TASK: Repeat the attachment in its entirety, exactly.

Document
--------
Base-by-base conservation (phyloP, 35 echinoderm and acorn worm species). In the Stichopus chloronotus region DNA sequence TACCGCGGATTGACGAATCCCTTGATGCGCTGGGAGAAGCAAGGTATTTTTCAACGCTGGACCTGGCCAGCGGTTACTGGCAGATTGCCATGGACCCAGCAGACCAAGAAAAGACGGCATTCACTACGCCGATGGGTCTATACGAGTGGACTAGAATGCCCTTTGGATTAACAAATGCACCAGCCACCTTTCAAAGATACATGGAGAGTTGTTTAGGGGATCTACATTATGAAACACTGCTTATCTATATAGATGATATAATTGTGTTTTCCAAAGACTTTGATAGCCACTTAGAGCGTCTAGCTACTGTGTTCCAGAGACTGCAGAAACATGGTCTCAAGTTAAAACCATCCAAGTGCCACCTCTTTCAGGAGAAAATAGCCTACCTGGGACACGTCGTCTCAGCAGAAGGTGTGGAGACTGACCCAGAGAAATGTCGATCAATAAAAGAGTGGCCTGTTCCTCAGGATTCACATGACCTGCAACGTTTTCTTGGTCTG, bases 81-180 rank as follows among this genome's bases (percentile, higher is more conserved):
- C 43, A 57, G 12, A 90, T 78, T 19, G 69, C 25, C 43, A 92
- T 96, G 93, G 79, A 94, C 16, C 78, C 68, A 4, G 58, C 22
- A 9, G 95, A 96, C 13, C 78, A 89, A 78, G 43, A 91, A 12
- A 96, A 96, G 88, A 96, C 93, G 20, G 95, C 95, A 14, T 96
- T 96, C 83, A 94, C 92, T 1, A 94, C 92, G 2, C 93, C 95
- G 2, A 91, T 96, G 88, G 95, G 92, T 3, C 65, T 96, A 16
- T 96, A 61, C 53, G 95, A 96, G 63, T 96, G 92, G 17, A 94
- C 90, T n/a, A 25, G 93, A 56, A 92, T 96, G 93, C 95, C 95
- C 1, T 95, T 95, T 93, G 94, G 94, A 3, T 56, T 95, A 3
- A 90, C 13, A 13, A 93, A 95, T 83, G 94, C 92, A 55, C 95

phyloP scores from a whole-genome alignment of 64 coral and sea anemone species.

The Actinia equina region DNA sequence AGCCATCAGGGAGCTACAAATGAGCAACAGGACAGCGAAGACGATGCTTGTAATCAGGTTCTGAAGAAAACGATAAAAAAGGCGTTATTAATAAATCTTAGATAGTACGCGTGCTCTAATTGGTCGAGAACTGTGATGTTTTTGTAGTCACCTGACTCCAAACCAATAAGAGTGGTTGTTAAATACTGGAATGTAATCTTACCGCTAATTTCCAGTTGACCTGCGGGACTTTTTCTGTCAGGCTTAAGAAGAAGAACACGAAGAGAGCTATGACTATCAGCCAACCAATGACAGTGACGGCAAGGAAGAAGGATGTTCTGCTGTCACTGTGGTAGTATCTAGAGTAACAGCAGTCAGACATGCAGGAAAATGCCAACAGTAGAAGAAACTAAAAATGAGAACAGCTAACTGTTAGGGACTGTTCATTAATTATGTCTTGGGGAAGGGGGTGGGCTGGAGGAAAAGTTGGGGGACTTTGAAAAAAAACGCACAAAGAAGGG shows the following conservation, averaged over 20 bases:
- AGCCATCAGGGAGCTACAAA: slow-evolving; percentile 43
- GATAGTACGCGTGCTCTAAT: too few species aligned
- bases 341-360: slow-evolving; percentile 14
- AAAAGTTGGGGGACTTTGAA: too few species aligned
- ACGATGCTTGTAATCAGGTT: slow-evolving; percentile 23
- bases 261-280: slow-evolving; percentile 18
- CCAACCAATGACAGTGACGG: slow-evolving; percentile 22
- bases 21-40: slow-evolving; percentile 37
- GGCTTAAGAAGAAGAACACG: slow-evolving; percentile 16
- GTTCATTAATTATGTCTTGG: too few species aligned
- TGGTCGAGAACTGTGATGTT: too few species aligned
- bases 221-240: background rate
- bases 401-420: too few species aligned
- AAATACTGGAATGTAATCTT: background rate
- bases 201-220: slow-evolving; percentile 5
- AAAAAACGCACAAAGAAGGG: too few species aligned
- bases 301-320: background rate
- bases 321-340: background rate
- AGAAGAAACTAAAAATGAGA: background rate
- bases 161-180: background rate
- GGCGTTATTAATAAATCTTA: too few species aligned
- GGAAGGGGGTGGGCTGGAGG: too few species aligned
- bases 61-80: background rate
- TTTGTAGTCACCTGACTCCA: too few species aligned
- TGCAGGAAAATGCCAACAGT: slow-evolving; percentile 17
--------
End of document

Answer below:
Base-by-base conservation (phyloP, 35 echinoderm and acorn worm species). In the Stichopus chloronotus region DNA sequence TACCGCGGATTGACGAATCCCTTGATGCGCTGGGAGAAGCAAGGTATTTTTCAACGCTGGACCTGGCCAGCGGTTACTGGCAGATTGCCATGGACCCAGCAGACCAAGAAAAGACGGCATTCACTACGCCGATGGGTCTATACGAGTGGACTAGAATGCCCTTTGGATTAACAAATGCACCAGCCACCTTTCAAAGATACATGGAGAGTTGTTTAGGGGATCTACATTATGAAACACTGCTTATCTATATAGATGATATAATTGTGTTTTCCAAAGACTTTGATAGCCACTTAGAGCGTCTAGCTACTGTGTTCCAGAGACTGCAGAAACATGGTCTCAAGTTAAAACCATCCAAGTGCCACCTCTTTCAGGAGAAAATAGCCTACCTGGGACACGTCGTCTCAGCAGAAGGTGTGGAGACTGACCCAGAGAAATGTCGATCAATAAAAGAGTGGCCTGTTCCTCAGGATTCACATGACCTGCAACGTTTTCTTGGTCTG, bases 81-180 rank as follows among this genome's bases (percentile, higher is more conserved):
- C 43, A 57, G 12, A 90, T 78, T 19, G 69, C 25, C 43, A 92
- T 96, G 93, G 79, A 94, C 16, C 78, C 68, A 4, G 58, C 22
- A 9, G 95, A 96, C 13, C 78, A 89, A 78, G 43, A 91, A 12
- A 96, A 96, G 88, A 96, C 93, G 20, G 95, C 95, A 14, T 96
- T 96, C 83, A 94, C 92, T 1, A 94, C 92, G 2, C 93, C 95
- G 2, A 91, T 96, G 88, G 95, G 92, T 3, C 65, T 96, A 16
- T 96, A 61, C 53, G 95, A 96, G 63, T 96, G 92, G 17, A 94
- C 90, T n/a, A 25, G 93, A 56, A 92, T 96, G 93, C 95, C 95
- C 1, T 95, T 95, T 93, G 94, G 94, A 3, T 56, T 95, A 3
- A 90, C 13, A 13, A 93, A 95, T 83, G 94, C 92, A 55, C 95

phyloP scores from a whole-genome alignment of 64 coral and sea anemone species.

The Actinia equina region DNA sequence AGCCATCAGGGAGCTACAAATGAGCAACAGGACAGCGAAGACGATGCTTGTAATCAGGTTCTGAAGAAAACGATAAAAAAGGCGTTATTAATAAATCTTAGATAGTACGCGTGCTCTAATTGGTCGAGAACTGTGATGTTTTTGTAGTCACCTGACTCCAAACCAATAAGAGTGGTTGTTAAATACTGGAATGTAATCTTACCGCTAATTTCCAGTTGACCTGCGGGACTTTTTCTGTCAGGCTTAAGAAGAAGAACACGAAGAGAGCTATGACTATCAGCCAACCAATGACAGTGACGGCAAGGAAGAAGGATGTTCTGCTGTCACTGTGGTAGTATCTAGAGTAACAGCAGTCAGACATGCAGGAAAATGCCAACAGTAGAAGAAACTAAAAATGAGAACAGCTAACTGTTAGGGACTGTTCATTAATTATGTCTTGGGGAAGGGGGTGGGCTGGAGGAAAAGTTGGGGGACTTTGAAAAAAAACGCACAAAGAAGGG shows the following conservation, averaged over 20 bases:
- AGCCATCAGGGAGCTACAAA: slow-evolving; percentile 43
- GATAGTACGCGTGCTCTAAT: too few species aligned
- bases 341-360: slow-evolving; percentile 14
- AAAAGTTGGGGGACTTTGAA: too few species aligned
- ACGATGCTTGTAATCAGGTT: slow-evolving; percentile 23
- bases 261-280: slow-evolving; percentile 18
- CCAACCAATGACAGTGACGG: slow-evolving; percentile 22
- bases 21-40: slow-evolving; percentile 37
- GGCTTAAGAAGAAGAACACG: slow-evolving; percentile 16
- GTTCATTAATTATGTCTTGG: too few species aligned
- TGGTCGAGAACTGTGATGTT: too few species aligned
- bases 221-240: background rate
- bases 401-420: too few species aligned
- AAATACTGGAATGTAATCTT: background rate
- bases 201-220: slow-evolving; percentile 5
- AAAAAACGCACAAAGAAGGG: too few species aligned
- bases 301-320: background rate
- bases 321-340: background rate
- AGAAGAAACTAAAAATGAGA: background rate
- bases 161-180: background rate
- GGCGTTATTAATAAATCTTA: too few species aligned
- GGAAGGGGGTGGGCTGGAGG: too few species aligned
- bases 61-80: background rate
- TTTGTAGTCACCTGACTCCA: too few species aligned
- TGCAGGAAAATGCCAACAGT: slow-evolving; percentile 17